In 2011, Louis Herron dropped out of Ball State University, packed a backpack and moved west.
Restless for outdoor adventure, the Indianapolis native picked up a job washing dishes at a restaurant near Yosemite National Park. He worked his way up to employee recreation, guiding hikes for park employees. After a couple of months, he nabbed a similar role at Glacier National Park before settling in Flagstaff, Arizona, right outside the Grand Canyon.
There, Herron spent $2,400 for an acre of land that would eventually host two tiny homes, his Grand Canyon touring business and his side hustle: a 16-foot yurt listed on Airbnb. In August 2020, Herron spent $15,000 to build the yurt and furnish it with amenities, including a compost toilet and water-pump sink, he says.
In the last year, Herron has made $27,600 through yurt rentals alone, according to documents reviewed by CNBC Make It. The yurt paid for itself within a year, he says.
“I wasn’t really keen on [renting out property] because my idea for the land was, ‘This is going to be my quiet little island,'” Herron, 31, tells CNBC Make It. “But I wanted an extra source of income without having to pick up a nine-to-five or commute anywhere.”
Over the last two years, traffic has remained steady: The yurt is currently booked through mid-November, according to Airbnb’s site. It’s not available 365 days per year, anyway: Cleaning and maintaining the rental outside of booking hours eats up 30 hours of Herron’s schedule per week.
Here’s how Herron juggles his side hustle with his off-the-grid Grand Canyon business:
A bare-bones experience
The first time Herron stayed in a yurt, at a ski resort outside Flagstaff, he recognized the circular structure’s “unique energy.” He mimicked that yurt’s skylight when he built his own, so renters can see the stars.
Building the yurt involved more manual labor than Herron expected. He bought the materials off a website in 2020 for $8,000, then spent nine days and $4,000 building a wooden platform for it. Then, he spent another $3,000 to reinforce the structure: Because of Flagstaff’s powerful wind gusts, he wanted the yurt to withstand winds up to 200 miles per hour.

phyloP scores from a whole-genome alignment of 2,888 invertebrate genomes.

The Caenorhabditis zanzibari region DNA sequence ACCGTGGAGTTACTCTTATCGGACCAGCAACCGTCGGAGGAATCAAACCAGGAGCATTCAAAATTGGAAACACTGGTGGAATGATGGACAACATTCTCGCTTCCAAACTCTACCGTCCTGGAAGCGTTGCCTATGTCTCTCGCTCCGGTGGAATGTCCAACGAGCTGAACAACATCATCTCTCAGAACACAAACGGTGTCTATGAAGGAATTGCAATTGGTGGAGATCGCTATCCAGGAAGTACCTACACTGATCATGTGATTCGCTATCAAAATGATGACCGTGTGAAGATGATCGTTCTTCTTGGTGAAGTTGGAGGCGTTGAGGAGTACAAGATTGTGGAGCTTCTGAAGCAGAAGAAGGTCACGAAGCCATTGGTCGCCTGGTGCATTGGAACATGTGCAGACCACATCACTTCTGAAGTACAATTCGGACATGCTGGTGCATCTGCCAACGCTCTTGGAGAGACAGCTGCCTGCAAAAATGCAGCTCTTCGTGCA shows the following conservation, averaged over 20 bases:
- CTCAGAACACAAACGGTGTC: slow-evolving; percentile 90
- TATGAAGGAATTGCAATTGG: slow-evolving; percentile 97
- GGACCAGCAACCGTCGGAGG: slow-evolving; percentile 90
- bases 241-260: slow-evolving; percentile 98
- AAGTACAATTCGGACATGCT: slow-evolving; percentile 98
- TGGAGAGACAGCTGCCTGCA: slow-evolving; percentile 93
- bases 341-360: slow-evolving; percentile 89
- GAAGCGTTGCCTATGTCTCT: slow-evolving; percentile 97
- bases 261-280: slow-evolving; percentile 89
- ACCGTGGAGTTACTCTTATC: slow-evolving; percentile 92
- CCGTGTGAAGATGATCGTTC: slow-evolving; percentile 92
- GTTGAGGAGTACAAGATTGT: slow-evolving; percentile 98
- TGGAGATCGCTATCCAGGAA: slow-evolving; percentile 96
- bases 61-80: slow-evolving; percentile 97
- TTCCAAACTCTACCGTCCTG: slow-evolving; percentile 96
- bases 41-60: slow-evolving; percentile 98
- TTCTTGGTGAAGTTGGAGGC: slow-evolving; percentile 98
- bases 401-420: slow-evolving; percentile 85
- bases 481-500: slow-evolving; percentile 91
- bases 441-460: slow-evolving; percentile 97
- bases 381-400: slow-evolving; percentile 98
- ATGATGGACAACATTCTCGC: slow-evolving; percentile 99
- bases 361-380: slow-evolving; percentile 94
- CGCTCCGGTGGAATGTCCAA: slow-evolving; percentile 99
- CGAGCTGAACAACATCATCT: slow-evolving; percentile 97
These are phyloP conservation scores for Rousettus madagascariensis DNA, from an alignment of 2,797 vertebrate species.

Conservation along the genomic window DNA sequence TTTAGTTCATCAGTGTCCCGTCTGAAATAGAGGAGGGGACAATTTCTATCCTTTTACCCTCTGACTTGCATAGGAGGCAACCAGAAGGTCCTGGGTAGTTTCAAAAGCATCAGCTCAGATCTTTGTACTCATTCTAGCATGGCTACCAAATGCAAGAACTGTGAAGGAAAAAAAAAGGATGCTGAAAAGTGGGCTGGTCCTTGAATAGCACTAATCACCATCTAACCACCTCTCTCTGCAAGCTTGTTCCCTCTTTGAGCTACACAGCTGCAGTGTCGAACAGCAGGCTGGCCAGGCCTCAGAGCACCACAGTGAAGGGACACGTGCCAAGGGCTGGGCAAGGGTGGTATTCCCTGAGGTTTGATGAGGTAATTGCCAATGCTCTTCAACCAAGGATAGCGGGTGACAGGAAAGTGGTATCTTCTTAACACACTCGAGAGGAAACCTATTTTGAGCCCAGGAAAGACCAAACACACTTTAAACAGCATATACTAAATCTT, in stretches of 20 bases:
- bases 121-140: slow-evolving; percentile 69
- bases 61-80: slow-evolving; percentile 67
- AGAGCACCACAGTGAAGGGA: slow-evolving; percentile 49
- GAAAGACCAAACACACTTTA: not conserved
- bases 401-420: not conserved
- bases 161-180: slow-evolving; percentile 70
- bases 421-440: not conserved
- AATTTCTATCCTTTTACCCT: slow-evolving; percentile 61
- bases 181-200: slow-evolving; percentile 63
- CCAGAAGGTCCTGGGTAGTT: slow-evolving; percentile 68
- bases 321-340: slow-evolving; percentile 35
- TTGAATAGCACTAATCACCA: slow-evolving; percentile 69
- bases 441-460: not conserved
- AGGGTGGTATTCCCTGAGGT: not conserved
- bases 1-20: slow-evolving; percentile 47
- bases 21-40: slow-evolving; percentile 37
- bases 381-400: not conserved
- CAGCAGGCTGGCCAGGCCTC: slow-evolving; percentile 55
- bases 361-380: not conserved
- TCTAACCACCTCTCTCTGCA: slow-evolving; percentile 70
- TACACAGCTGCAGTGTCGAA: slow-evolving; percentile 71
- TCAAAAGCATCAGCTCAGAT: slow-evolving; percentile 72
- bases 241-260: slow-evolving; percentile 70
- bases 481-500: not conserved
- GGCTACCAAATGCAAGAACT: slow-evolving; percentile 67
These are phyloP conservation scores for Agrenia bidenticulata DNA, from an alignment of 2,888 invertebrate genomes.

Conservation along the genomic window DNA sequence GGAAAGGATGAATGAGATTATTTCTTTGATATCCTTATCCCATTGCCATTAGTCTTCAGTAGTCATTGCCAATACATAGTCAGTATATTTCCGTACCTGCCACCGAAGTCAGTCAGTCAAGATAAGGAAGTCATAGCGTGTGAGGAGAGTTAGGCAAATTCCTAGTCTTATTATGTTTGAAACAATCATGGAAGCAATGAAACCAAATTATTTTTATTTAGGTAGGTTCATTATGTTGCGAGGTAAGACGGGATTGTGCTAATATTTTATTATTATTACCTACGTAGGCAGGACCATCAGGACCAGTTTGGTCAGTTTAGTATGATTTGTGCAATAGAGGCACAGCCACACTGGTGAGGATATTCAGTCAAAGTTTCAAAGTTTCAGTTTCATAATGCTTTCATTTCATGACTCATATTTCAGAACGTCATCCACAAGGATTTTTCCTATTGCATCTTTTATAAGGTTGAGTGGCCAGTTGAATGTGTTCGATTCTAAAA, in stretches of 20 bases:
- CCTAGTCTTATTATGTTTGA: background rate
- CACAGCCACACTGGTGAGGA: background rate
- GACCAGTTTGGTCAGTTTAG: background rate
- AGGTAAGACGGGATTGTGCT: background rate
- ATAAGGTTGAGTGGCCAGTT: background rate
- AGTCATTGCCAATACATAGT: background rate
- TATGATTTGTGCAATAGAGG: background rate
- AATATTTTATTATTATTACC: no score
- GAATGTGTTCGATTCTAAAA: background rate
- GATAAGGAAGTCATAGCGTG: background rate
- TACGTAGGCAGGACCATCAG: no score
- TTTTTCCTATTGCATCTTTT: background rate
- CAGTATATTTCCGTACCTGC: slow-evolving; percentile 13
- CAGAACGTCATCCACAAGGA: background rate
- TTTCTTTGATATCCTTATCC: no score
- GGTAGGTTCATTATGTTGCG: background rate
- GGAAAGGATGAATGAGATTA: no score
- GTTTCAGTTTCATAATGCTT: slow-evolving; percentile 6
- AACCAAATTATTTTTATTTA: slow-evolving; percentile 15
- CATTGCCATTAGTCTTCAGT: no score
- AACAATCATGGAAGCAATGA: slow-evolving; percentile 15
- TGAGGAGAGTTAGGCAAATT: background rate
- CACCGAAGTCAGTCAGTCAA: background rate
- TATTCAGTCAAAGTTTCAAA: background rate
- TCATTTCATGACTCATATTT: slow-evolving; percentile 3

The yurt doesn’t have plumbing. Neither do Herron’s two homes on the property. Herron says he keeps a constant eye on his water supply, so he and his guests can drink water, wash dishes, shower and use the toilet on site.
“It’s not as hard as it seems. It just takes thinking outside of the box,” he says.
When Herron doesn’t get enough rainwater, he drives five miles to a nearby community well, and fills up a 200-gallon tank in his truck. It takes him almost an entire day to cart the water back, but he says the supply lasts him and his guests up to four months.
“I could get it delivered, but it costs twice as much and I actually enjoy the process,” he says. “It becomes a little meditative for me, and it definitely makes you respect and conserve water a lot more.”
The rental directly feeds into Herron’s small touring business, The Desert Hiking Company: Guests can book Grand Canyon hikes at discounted rates. The company earns Herron up to $40,000 per year, but it’s deeply reliant on customer tips — which means the yurt is a perfect way to sustain his income and desert lifestyle, he says.
“It’s been a dream come true to host people on the land, then wake up early with them and show them the canyon, and take them on a hike,” Herron says. “To give them a whole packaged experience that’s led by a local who’s passionate about the area.”
That dream is still accompanied by harsh realities: Covid-19 restrictions have made park traffic unpredictable, and almost every guest in the yurt needs a tutorial on living off the grid, Herron says.
“I definitely would like to upscale, but I only want to grow this vision on a sustainable level,” he says. “I have neighbors who have four, five or six Airbnbs on their property, and I see the stress it brings — and how the quality of care starts to fall through the cracks.”
For Herron, upscaling means installing plumbing, building more yurts and buying more land. He says he finds that expansion process bittersweet.
“I’m a reserved, conservative person, and I like to keep things simple and small and sustainable,” he says. “Given the opportunity, I’ll definitely capitalize and I’d love to see more yurts out here. It’s just a matter of having time and money to invest.”
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